The Berlin to Leipzig bike route is a 250km one-way trip that takes you through both cities, some delicious countryside, remote villages, and desolate allure, all captured within a feeling of lostness and delicate isolation.
As soon as I had heard about the bike route from Berlin to Leipzig, I started to obsess about it. Planning my way from one German city to the next. If you’re planning on doing it, there are a few key things you need to know. There are two main bike routes connecting the two cities, there’s a shorter route that runs through Potsdam along the Europaradweg R1, which is supposedly less picturesque. The Berlin to Leipzig route is also poorly sign-posted, so factor in a schedule that will allow you to get lost. (The fact that the website was recently taken down too, points towards a lake of investment in this particular route.) There are not many places to refuel, grab lunch, or water either - so take enough of both. A lot of people I know who do this route free-camp, but there are plenty of campsites you can pitch up, but none directly on the way, so you’ll have take minor detours to get to them.
Aside from that, its flat, and it’s full of trees.
Part 1 - Leaving Berlin
The first 50 kilometres only take you through and out of Berlin, but it’s almost the best part of the trip. It takes you along the Berlin Mauerweg, the route that was the former wall separating East from West. Once you’ve cycled through the inner-city and out of Neukölln, the route becomes a bike-path proper, through fields, along streams and neighbourhoods you never knew existed. You know, the ones listed as the end routes for the S-Bahn, that you’ve never been to. There are numerous farms littered alongside the route, and lots of horse riding centres. The neighbourhoods vary from high-rises, to suburbanite-like detached houses you would expect to see in the States. You cross through woods, over the motorway, literally around the airport, and down by the river where the city’s industry is based, where ships are being loaded, and more. The route runs alongside the motorway, where bikers race, and people go for miles on rollerblades.
It’s a side of the city you never knew existed. Living and working within the ringbahn, I rarely venture outside to the city’s edge, but when I do it always feels so rewarding. There’s always so much to learn and to appreciate outside the city, and it makes you realise how cut-off from the 'real world' you are when you just stay in your neighbourhoods. It also makes you realise how fast the inner city is developing compared to the areas on the periphery. It also makes you realise how big the city actually is, and the how many other people live here.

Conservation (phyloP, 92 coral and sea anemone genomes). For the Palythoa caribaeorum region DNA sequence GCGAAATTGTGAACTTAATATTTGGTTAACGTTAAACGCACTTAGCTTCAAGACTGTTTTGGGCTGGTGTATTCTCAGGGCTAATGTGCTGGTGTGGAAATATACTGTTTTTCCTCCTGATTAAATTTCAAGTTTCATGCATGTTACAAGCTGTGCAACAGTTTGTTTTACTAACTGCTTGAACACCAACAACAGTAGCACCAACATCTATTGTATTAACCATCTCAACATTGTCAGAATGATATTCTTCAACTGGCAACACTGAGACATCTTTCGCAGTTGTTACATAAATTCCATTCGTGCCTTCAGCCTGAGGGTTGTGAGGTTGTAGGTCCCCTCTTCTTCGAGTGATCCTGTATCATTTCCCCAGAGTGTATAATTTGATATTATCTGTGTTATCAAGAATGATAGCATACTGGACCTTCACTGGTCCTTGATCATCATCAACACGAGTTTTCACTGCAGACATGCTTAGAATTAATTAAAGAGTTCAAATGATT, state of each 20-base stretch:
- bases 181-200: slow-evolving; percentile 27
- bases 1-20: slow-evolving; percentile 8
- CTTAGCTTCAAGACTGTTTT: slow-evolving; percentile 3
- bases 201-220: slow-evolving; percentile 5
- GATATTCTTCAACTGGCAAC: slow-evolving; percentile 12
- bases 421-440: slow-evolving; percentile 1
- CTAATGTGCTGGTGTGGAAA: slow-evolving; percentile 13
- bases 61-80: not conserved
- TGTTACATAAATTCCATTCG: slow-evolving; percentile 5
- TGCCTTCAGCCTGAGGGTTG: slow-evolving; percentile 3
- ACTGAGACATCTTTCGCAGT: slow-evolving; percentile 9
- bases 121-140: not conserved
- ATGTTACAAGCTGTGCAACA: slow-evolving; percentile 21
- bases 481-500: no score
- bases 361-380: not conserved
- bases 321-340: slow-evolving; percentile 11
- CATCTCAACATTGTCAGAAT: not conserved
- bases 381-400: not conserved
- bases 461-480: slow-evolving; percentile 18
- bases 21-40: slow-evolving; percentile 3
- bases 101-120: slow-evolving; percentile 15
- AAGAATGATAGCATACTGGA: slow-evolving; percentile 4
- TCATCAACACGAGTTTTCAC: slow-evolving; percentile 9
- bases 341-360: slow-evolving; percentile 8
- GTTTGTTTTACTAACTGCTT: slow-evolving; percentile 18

Part 2 - To Juterbog
After about 40 kilometres, once it looks like you’re about to start heading back into the city you, then comes the first Berlin-Leipzig Radweg sign.
The sign that points out of Berlin, points you in the wrong direction. There are options to follow the highway, cycle through the fields, or journey down a picturesque country road. I still don’t know which was the right route to take. I only know that I chose the wrong one. After Blankenfelde, you should come around on the right hand side of Ransdorfer See — a picturesque party pool — which is surrounded by lush green countryside. Through Zossen, you follow an old railway track that is now only used by tourists using hand operated trolleys. The route takes you through Sperenberg, home to a disused and very photogenic military base and airfield - which should have been the new location for Berlin’s controversial new airport. As I approach Stülpe, my gear cable snapped, and my chain came off, getting caught in the gear and the frame. At the side of the road, while trying to fix everything, a biking tour group of 60 year old women stopped by to help me. Having all the tools necessary to take bits of, pull of the chain and reattach it within a matter of minutes, the helpfully-aged went back on their way. Still operating with only one gear ratio, I plodded on, albeit a bit slower and now knowing I find to find somewhere to camp within the next few hours.
One you get to Stülpe and Luckenwalde you immediately come to one of the area’s weirdest installations - the Flaeming Skate - a 230km long cycle and skate track that takes you through and around the whole area. Apparently people flock from the entire region to skate around this thing. Anywhere, you go along this for for a while, past country houses, estates, horses and more. Cycling past my elderly-saviours (having finally caught up with them), the recommended a camp site that was particular for skaters in the region just outside of Juterbog in Oehna. Alas, as it raining, and a public holiday, neither the swimming pool or the cantine was opened. So I pitched up tent (EUR 7), brought some nuts and some fizzy water and called it a night.